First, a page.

MOUNT VERNON — In the Ault family, the apple didn’t fall far from the tree. But that had nothing to do with the laws of physics; rather it was the elder Ault’s love of teaching and the younger Ault’s penchant for solving puzzles.
Warren Ault, who became a history professor at Boston University in 1910, taught for 56 years.
Addison Ault, who began teaching chemistry at Cornell College here in 1962 will retire this spring after 50 years.
“When he started there,” laughs son, Addison, “he was the entire history department.
“He was a fine example. He was involved in a noble profession.”
So, Addison, born 78 years ago in Boston, graduated from high school in nearby Newton and went on to Amherst College about 90 miles further west. After completing his undergraduate work in 1955, he returned to the Boston area and Harvard University where he earned his doctorate in 1959, although it wasn’t conferred until 1960.
After writing 63 letters for a job, he spent two years at Grinnell College which, at the time, hired young teachers for two years and then replaced them. After a year with Grinnell’s participation in a project at the Argonne National Laboratory, associated with the University of Chicago, he was offered jobs at Monmouth College in Illinois and Cornell College.
Impressed with Bill Deskin, chairman of the chemistry department, Addison took the position at Cornell. He had no idea that he’d stay half a century, although the signs were there. For, when Deskin retired, his career was well over 40 years and his successor, Cindy Strong, is wrapping up her 23rd year. Truman Jordan has been with the department 36 years.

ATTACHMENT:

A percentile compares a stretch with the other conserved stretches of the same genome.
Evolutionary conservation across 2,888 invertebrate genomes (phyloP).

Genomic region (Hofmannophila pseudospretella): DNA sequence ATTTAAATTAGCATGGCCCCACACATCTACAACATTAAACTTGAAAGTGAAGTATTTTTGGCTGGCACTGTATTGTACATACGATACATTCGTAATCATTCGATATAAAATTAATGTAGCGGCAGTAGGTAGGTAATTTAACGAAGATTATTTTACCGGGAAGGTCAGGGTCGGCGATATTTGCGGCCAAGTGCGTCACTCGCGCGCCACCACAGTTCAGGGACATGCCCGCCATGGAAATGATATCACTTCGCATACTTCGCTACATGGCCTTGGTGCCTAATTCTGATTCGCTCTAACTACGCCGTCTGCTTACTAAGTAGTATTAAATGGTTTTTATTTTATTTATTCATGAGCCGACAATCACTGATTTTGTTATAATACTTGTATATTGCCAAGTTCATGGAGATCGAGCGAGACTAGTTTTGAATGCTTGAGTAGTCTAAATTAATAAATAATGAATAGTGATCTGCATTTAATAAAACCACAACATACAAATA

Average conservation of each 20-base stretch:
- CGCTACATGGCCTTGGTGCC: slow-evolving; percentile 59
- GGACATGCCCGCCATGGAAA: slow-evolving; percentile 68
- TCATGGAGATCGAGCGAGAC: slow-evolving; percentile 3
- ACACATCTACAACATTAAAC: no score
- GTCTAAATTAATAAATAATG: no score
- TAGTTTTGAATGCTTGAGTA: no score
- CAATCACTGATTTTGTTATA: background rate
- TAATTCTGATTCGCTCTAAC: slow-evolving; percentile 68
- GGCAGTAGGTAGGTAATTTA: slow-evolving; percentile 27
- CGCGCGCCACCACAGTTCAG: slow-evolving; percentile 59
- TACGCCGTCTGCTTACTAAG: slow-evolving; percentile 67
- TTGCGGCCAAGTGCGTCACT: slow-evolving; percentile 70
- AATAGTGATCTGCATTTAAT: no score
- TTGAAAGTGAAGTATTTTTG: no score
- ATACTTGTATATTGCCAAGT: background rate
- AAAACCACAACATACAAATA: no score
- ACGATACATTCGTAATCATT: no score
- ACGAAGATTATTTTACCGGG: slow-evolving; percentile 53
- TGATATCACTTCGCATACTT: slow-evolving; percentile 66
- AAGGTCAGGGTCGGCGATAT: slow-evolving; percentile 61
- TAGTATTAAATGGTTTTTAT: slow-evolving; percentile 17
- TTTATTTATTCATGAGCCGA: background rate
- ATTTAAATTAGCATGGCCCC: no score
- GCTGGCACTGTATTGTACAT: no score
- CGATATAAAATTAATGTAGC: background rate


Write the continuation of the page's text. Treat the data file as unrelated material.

“Longevity is one of our strong points. We get along with each other extremely well,” he says.
In fact, even though Addison has been part-time the last 13 years and is “retiring” (he’s being honored Saturday at 2:30 p.m. in The Commons), he’ll continue to oversee a couple of labs. That means he’ll walk all of two blocks to work, as he’s done for 49 years from the home where he and his wife, Janet, raised five children.
Addison has stuck around so long because his true love, teaching, can take precedence over research.
“I’ve always thought I found it, my perfect job,” he says. “Here, research with students is another form of teaching, especially in the summer.”
While Addison taught summer chemistry labs early in his career, he stepped back when the budget grew tight. But, by connecting with a friend at Dartmouth College, he was able to teach summer labs elsewhere, including a 13-year stint at Harvard that ended in 1998.
“Students can have insights,” he says matter-of-factly, recalling how his own curiosity was exactly why he studied chemistry in college after skipping it in high school. The element that interested him?
“It seemed like a series of puzzles,” he says. “You could do things in the lab. You could experiment in a practical way.”
As far as science goes, it’s all an endless supply of puzzles, he says, although chemistry bridges the gap between physics and biology. His textbook, “Techniques and Experiments for Organic Chemistry,” copyrighted in 1988, still sells 2,000 to 3,000 copies a year.
“The challenge was to find out what was going on at the molecular level that you couldn’t see. That’s what kept me interested for 50 years.
“It’s just one level of puzzlement after another. The good thing is there is an answer that you can figure out.”
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